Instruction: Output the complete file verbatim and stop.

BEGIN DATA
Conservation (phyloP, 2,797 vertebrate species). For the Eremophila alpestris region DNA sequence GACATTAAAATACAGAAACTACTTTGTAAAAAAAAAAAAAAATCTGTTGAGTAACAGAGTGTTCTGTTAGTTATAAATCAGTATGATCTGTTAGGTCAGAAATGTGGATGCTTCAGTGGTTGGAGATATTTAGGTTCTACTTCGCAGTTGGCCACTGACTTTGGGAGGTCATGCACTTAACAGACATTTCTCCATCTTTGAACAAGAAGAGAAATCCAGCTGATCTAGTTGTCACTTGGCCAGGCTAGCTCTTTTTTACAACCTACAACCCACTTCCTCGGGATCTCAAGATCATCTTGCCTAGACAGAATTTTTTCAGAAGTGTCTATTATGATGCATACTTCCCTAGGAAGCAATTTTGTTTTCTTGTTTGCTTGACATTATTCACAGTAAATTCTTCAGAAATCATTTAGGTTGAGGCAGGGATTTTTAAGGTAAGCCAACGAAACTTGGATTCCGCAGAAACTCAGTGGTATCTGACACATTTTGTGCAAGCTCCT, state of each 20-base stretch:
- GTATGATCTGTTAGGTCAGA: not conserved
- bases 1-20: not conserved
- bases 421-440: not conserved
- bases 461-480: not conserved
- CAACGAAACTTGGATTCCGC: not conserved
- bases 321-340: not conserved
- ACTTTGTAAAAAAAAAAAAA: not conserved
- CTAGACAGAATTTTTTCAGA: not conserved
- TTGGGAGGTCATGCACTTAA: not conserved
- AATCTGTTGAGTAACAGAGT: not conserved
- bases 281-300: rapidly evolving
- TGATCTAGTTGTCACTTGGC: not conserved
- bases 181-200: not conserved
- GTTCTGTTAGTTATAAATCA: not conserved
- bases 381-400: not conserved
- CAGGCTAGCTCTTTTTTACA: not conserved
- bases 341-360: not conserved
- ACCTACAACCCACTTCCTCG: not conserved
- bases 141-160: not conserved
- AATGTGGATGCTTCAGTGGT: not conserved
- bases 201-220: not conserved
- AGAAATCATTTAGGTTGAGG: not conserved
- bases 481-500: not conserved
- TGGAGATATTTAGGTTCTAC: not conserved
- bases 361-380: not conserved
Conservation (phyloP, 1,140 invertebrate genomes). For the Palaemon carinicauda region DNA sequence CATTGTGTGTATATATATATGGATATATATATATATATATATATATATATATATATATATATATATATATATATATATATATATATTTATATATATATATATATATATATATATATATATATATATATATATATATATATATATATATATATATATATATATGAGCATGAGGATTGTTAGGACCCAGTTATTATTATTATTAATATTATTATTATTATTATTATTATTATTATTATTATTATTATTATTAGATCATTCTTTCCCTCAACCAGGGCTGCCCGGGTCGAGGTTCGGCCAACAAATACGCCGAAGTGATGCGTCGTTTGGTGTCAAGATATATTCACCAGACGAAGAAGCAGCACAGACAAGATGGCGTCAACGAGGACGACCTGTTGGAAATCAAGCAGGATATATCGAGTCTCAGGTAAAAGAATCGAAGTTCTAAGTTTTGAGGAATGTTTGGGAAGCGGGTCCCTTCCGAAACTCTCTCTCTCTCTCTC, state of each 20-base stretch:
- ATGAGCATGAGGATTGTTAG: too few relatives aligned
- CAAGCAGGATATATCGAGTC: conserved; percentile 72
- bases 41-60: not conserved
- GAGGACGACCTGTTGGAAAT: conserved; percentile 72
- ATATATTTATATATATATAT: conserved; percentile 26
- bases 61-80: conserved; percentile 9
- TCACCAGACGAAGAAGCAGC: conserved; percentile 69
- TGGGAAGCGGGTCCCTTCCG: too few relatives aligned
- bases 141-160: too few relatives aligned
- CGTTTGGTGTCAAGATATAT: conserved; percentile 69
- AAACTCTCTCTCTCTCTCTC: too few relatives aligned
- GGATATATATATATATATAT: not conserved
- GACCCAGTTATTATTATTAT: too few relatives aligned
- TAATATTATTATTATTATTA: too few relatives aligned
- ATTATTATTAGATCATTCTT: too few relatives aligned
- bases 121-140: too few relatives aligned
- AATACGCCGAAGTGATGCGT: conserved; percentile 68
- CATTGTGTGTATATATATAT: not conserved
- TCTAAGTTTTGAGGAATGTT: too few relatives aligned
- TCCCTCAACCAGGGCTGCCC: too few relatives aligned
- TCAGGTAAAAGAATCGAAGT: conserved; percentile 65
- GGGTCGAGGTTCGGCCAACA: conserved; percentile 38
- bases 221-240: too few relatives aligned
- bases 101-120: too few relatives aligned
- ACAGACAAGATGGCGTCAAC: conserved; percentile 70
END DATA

Conservation (phyloP, 2,797 vertebrate species). For the Eremophila alpestris region DNA sequence GACATTAAAATACAGAAACTACTTTGTAAAAAAAAAAAAAAATCTGTTGAGTAACAGAGTGTTCTGTTAGTTATAAATCAGTATGATCTGTTAGGTCAGAAATGTGGATGCTTCAGTGGTTGGAGATATTTAGGTTCTACTTCGCAGTTGGCCACTGACTTTGGGAGGTCATGCACTTAACAGACATTTCTCCATCTTTGAACAAGAAGAGAAATCCAGCTGATCTAGTTGTCACTTGGCCAGGCTAGCTCTTTTTTACAACCTACAACCCACTTCCTCGGGATCTCAAGATCATCTTGCCTAGACAGAATTTTTTCAGAAGTGTCTATTATGATGCATACTTCCCTAGGAAGCAATTTTGTTTTCTTGTTTGCTTGACATTATTCACAGTAAATTCTTCAGAAATCATTTAGGTTGAGGCAGGGATTTTTAAGGTAAGCCAACGAAACTTGGATTCCGCAGAAACTCAGTGGTATCTGACACATTTTGTGCAAGCTCCT, state of each 20-base stretch:
- GTATGATCTGTTAGGTCAGA: not conserved
- bases 1-20: not conserved
- bases 421-440: not conserved
- bases 461-480: not conserved
- CAACGAAACTTGGATTCCGC: not conserved
- bases 321-340: not conserved
- ACTTTGTAAAAAAAAAAAAA: not conserved
- CTAGACAGAATTTTTTCAGA: not conserved
- TTGGGAGGTCATGCACTTAA: not conserved
- AATCTGTTGAGTAACAGAGT: not conserved
- bases 281-300: rapidly evolving
- TGATCTAGTTGTCACTTGGC: not conserved
- bases 181-200: not conserved
- GTTCTGTTAGTTATAAATCA: not conserved
- bases 381-400: not conserved
- CAGGCTAGCTCTTTTTTACA: not conserved
- bases 341-360: not conserved
- ACCTACAACCCACTTCCTCG: not conserved
- bases 141-160: not conserved
- AATGTGGATGCTTCAGTGGT: not conserved
- bases 201-220: not conserved
- AGAAATCATTTAGGTTGAGG: not conserved
- bases 481-500: not conserved
- TGGAGATATTTAGGTTCTAC: not conserved
- bases 361-380: not conserved
Conservation (phyloP, 1,140 invertebrate genomes). For the Palaemon carinicauda region DNA sequence CATTGTGTGTATATATATATGGATATATATATATATATATATATATATATATATATATATATATATATATATATATATATATATATTTATATATATATATATATATATATATATATATATATATATATATATATATATATATATATATATATATATATATATGAGCATGAGGATTGTTAGGACCCAGTTATTATTATTATTAATATTATTATTATTATTATTATTATTATTATTATTATTATTATTATTAGATCATTCTTTCCCTCAACCAGGGCTGCCCGGGTCGAGGTTCGGCCAACAAATACGCCGAAGTGATGCGTCGTTTGGTGTCAAGATATATTCACCAGACGAAGAAGCAGCACAGACAAGATGGCGTCAACGAGGACGACCTGTTGGAAATCAAGCAGGATATATCGAGTCTCAGGTAAAAGAATCGAAGTTCTAAGTTTTGAGGAATGTTTGGGAAGCGGGTCCCTTCCGAAACTCTCTCTCTCTCTCTC, state of each 20-base stretch:
- ATGAGCATGAGGATTGTTAG: too few relatives aligned
- CAAGCAGGATATATCGAGTC: conserved; percentile 72
- bases 41-60: not conserved
- GAGGACGACCTGTTGGAAAT: conserved; percentile 72
- ATATATTTATATATATATAT: conserved; percentile 26
- bases 61-80: conserved; percentile 9
- TCACCAGACGAAGAAGCAGC: conserved; percentile 69
- TGGGAAGCGGGTCCCTTCCG: too few relatives aligned
- bases 141-160: too few relatives aligned
- CGTTTGGTGTCAAGATATAT: conserved; percentile 69
- AAACTCTCTCTCTCTCTCTC: too few relatives aligned
- GGATATATATATATATATAT: not conserved
- GACCCAGTTATTATTATTAT: too few relatives aligned
- TAATATTATTATTATTATTA: too few relatives aligned
- ATTATTATTAGATCATTCTT: too few relatives aligned
- bases 121-140: too few relatives aligned
- AATACGCCGAAGTGATGCGT: conserved; percentile 68
- CATTGTGTGTATATATATAT: not conserved
- TCTAAGTTTTGAGGAATGTT: too few relatives aligned
- TCCCTCAACCAGGGCTGCCC: too few relatives aligned
- TCAGGTAAAAGAATCGAAGT: conserved; percentile 65
- GGGTCGAGGTTCGGCCAACA: conserved; percentile 38
- bases 221-240: too few relatives aligned
- bases 101-120: too few relatives aligned
- ACAGACAAGATGGCGTCAAC: conserved; percentile 70